Star rating: ****
Venue: Lyceum Rehearsal Studio
Written by Polwart, with input from Lyceum’s artistic director David Greig, and directed by Wils Wilson, the show ranges through personal reminiscence, folklore, social history and the ecology that binds us together. Intertwined through it is the factual narrative of a young shepherd, returned from the horrors of the First World War, and his bride. Sung with poise and clarity, songs range from the traditional, such as Burns’s Now Westlin Winds and a limpid Lark in the Clear Air, to Polwart’s own beautiful Rivers Run, written for her son. Things become beguilingly incantatory in an echoing litany of sphagnum mosses and herbs used in medieval medicine.
Fala is “a landscape that rewards the deepest possible gaze and narrows the focus”; accordingly her concerns range from macro to micro – most spectacularly the arrival of some two-and-a-half thousand pink-footed geese, the auditorium filling with their gabbling, their myriad shapes flitting behind her. She is intrigued by the skein, the “sky-borne socialism” by which the migrating birds stick together and conserve energy.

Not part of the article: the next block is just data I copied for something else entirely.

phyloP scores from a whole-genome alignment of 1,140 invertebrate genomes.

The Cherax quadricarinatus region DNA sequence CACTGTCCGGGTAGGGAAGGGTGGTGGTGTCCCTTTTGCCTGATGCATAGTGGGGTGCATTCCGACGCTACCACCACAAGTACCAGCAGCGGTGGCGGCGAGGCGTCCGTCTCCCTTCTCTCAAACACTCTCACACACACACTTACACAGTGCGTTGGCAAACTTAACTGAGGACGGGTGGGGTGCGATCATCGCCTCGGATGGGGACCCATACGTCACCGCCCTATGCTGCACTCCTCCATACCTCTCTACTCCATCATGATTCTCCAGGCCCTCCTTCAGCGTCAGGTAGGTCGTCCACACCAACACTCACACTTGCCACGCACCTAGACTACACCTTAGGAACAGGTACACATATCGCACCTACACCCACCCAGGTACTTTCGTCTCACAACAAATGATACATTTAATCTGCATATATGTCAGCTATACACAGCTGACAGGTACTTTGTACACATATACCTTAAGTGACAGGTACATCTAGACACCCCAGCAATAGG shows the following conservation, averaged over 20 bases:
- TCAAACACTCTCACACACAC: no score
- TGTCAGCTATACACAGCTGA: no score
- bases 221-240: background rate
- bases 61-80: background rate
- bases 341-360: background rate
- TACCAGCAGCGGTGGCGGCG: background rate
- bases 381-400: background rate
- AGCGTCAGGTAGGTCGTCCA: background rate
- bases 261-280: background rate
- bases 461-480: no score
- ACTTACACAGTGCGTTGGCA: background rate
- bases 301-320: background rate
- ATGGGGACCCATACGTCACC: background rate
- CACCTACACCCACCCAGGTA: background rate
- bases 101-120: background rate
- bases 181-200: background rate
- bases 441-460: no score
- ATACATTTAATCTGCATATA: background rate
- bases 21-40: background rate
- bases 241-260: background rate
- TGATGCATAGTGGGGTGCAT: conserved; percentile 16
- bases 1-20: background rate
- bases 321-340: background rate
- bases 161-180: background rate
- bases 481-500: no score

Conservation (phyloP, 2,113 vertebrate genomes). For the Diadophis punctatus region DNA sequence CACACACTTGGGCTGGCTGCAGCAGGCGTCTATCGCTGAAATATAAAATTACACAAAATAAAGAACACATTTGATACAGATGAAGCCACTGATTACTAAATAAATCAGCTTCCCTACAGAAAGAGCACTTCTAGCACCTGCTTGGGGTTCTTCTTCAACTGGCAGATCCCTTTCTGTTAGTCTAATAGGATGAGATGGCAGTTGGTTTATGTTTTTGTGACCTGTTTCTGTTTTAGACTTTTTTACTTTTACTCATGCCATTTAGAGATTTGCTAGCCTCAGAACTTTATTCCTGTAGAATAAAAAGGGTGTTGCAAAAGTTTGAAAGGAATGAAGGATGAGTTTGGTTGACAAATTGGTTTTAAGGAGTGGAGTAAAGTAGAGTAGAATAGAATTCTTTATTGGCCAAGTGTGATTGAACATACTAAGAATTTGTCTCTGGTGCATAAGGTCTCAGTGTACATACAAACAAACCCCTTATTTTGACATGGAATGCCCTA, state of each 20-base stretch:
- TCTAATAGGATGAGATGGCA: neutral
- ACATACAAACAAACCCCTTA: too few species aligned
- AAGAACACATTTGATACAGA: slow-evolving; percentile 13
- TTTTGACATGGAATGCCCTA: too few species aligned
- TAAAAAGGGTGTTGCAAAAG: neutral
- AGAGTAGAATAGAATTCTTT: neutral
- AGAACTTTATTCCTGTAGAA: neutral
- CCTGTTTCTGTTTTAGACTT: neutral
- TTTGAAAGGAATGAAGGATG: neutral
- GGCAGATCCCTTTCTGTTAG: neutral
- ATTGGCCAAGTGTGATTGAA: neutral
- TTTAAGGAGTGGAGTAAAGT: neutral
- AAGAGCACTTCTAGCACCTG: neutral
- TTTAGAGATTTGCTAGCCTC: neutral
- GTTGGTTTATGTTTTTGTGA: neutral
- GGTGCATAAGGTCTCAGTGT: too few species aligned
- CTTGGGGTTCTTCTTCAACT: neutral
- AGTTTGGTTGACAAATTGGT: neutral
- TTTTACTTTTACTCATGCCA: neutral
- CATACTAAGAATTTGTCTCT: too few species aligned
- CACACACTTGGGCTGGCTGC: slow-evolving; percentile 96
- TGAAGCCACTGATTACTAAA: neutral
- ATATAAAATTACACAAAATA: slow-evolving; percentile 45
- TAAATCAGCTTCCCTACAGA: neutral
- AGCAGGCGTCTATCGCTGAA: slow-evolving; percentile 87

The show could tighten up a little, with the odd clunky juxtaposition, as when her seemingly climactic account of the birth of her first child gives way to a jubilant football episode (Sir Alex Ferguson commending overflying geese to his players as exemplars of teamwork), before we’re suddenly back to another birthing room, this time in grimly pre-National Health circumstances.
Overall, however, this is a beguiling and salutary performance. “We are wind resistance for one another,” she concludes, and we disconnect at our peril.
Until 21 August. Today 8pm